What role should parents play in their child's classroom? Or should they be there at all? Some teachers prefer no parental assistance, while others welcome it. Fathers, mothers, and other community members can broaden the scope of instruction, lighten the work for teachers, and personally benefit by donating time or talent to their schools. I was reminded of this while reading notes pulled from a large brown envelope.
"Thank you very much for showing us the things from China and Japan. Your slides were stupendous. I learned many things I did not know. I'm trying to learn how to play the game that Julie played," said one student's letter.
"I had a great time and I loved watching those slides and even the upside down ones too. Thank you for the fortune cookies," said another.
The notes conveyed the impressions and feelings from three second-grade classes after our afternoon together. The teachers were concluding a study on Japan and asked if I'd share a 22-day trip I had taken to the Orient. I hesitated, envisioning the children falling asleep during a slide show. Woundn't it be repetitious after their eight weeks of filmstrips, artifacts, books, and discussions, I wondered. Then a date was set. The teachers assured me the children would be interested.
Squeezing three weeks of travel into one hour of highlights became easier when I considered what my own children had enjoyed. Plans finally fell into four 15-minute segments: selected slides, discussion, Japanese games, and ending with cookies and small pictures of a geisha girl to color.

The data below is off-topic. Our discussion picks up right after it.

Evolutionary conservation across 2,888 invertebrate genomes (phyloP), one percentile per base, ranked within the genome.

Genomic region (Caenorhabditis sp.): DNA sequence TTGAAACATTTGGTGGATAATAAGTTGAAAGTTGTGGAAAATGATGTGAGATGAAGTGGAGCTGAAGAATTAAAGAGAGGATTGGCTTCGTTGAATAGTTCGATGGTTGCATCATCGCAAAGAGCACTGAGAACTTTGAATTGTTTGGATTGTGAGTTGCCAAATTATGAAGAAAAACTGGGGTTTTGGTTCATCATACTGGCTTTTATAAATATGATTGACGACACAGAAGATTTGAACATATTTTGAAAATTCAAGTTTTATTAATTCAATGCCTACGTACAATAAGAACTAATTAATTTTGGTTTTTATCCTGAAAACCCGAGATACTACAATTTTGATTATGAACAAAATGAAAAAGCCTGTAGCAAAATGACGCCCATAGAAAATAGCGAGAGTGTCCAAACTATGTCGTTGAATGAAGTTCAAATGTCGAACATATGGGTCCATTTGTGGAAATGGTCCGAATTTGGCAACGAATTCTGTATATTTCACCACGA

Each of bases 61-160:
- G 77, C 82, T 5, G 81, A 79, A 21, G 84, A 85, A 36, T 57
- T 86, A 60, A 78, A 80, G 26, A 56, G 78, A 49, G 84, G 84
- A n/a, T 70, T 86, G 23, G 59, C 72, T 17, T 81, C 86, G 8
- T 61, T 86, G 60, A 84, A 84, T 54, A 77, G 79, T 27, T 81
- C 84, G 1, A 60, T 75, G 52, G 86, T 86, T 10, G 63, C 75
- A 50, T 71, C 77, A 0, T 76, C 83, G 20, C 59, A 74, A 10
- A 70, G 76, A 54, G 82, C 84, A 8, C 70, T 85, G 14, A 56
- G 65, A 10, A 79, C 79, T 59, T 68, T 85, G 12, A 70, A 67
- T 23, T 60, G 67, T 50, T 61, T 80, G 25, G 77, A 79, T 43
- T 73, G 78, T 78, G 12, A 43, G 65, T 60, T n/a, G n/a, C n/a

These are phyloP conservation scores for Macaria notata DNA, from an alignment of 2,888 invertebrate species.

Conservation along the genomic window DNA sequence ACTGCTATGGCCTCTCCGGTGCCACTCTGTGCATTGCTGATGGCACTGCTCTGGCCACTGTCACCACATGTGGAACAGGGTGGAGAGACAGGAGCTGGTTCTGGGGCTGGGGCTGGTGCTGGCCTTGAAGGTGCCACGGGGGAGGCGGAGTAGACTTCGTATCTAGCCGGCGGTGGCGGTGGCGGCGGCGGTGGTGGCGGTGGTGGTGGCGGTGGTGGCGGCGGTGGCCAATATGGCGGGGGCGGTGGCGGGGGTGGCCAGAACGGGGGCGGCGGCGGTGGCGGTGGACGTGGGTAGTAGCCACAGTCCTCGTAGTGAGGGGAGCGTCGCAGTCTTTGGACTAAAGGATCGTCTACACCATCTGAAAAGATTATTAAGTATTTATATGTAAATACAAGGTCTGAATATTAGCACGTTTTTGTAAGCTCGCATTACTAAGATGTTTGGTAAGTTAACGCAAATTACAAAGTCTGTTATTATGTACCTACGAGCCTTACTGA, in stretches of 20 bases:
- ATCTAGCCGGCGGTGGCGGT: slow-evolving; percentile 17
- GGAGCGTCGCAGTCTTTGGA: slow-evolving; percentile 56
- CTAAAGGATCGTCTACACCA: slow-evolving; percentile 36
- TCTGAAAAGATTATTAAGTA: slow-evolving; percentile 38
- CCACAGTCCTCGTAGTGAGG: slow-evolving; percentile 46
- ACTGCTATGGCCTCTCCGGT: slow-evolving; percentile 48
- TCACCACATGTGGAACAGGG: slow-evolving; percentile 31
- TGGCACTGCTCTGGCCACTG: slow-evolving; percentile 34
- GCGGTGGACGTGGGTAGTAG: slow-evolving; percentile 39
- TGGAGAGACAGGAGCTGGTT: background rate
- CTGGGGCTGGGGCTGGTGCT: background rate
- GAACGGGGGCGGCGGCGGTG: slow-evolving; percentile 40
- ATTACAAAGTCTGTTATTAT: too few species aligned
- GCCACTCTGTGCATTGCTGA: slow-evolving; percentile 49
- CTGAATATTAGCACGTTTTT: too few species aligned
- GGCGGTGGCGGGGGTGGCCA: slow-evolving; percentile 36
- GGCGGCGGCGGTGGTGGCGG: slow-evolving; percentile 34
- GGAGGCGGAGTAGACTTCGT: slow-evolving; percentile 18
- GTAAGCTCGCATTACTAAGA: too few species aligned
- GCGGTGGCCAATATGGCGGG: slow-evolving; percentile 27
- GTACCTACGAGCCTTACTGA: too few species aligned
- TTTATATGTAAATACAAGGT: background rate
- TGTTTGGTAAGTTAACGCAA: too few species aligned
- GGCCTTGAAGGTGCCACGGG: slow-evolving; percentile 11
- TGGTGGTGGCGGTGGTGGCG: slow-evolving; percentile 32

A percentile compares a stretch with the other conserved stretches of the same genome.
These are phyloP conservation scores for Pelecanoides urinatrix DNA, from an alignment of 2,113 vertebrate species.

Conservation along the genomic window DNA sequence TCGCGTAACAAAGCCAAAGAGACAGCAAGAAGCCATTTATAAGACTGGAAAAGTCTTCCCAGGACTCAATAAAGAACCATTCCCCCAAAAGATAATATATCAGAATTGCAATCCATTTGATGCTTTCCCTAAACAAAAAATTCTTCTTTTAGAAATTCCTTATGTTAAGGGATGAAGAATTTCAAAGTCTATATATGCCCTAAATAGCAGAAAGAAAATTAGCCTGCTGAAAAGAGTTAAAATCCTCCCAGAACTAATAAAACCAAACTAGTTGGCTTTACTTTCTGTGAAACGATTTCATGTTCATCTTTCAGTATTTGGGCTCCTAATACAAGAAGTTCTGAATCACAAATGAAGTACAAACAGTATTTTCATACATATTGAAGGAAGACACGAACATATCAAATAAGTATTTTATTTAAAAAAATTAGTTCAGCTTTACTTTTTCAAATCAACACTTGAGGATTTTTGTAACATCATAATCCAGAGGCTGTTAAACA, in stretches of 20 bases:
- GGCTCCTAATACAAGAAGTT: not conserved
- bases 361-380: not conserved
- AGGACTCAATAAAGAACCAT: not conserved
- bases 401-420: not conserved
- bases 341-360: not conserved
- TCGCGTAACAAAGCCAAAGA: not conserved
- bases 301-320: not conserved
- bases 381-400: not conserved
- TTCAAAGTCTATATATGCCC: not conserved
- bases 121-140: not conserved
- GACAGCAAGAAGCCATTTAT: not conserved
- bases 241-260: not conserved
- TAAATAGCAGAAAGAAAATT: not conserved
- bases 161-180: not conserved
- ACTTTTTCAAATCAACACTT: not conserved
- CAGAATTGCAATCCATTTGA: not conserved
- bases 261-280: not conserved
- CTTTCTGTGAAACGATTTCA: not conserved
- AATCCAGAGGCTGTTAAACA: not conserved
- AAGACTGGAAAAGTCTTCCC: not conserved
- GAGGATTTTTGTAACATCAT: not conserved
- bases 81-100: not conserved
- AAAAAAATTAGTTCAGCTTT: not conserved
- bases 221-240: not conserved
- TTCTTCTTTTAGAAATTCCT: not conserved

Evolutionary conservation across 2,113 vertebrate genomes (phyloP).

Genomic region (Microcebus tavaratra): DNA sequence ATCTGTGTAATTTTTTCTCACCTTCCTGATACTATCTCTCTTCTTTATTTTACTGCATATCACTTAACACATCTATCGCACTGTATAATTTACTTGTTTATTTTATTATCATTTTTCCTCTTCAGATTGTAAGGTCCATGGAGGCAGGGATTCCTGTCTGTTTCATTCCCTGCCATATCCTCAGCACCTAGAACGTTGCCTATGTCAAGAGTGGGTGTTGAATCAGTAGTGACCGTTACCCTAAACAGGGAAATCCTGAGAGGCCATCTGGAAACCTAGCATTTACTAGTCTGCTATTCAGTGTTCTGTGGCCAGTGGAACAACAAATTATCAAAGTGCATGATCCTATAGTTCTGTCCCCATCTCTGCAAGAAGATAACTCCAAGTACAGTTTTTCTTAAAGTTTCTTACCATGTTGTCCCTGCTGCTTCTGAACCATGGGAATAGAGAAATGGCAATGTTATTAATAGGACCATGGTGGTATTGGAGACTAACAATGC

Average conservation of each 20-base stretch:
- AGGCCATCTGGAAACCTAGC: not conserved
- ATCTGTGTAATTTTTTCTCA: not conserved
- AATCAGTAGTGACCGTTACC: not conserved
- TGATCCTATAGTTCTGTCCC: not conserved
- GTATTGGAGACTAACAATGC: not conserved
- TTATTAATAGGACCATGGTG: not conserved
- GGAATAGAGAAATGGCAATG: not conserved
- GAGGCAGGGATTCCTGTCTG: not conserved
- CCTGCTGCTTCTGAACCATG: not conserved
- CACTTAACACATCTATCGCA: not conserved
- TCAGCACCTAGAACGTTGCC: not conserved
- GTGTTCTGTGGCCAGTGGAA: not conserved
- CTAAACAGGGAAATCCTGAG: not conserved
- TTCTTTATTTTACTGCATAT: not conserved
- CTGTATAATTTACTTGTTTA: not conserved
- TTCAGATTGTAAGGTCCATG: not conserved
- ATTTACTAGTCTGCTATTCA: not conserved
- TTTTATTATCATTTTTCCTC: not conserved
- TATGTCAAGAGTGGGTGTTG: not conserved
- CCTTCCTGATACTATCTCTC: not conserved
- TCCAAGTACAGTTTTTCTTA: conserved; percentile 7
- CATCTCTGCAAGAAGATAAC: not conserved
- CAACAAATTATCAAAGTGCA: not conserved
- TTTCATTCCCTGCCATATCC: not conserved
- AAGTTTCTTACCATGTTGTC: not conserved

Everything went according to plan -- for the first 30 minutes. But the second segment just wouldn't end, as one discussion led to another. I was flooded with political, geographical, historical, and environmental questions that showed much thought and concern. "Why don't the British let more Chinese into Hong Kong?" "Are there hiking trails to the top of Mt. Fuji?" These seven- and eight-year-olds not only seemed mature, but also truly hungry for facts and current events. Finally another class arrived to use the media center, and we finished up in classrooms.
The next day a parent called to report her son's reactions."I think more parents would participate at school if they saw how much it means to the children," she said.
I was certainly enriched, too. I felt the children's eagerness for understanding those beyond our own culture. I heard and saw genuine student enthusiasm, which parents sometimes think is missing in schools. And I watched the children sharing their new knowledge of a Japanese game as they taught one another. All this helped me to know my daughter's classmates better and be in touch with her school beyond the homework or room-mother contact.
Parent participation may be as easy as marking papers or listening to beginning readers, or a little more detailed, such as teaching a lesson, but children and parents are sure to learn from each other. Most of all, this communication promotes a supportive atmosphere between the home and school.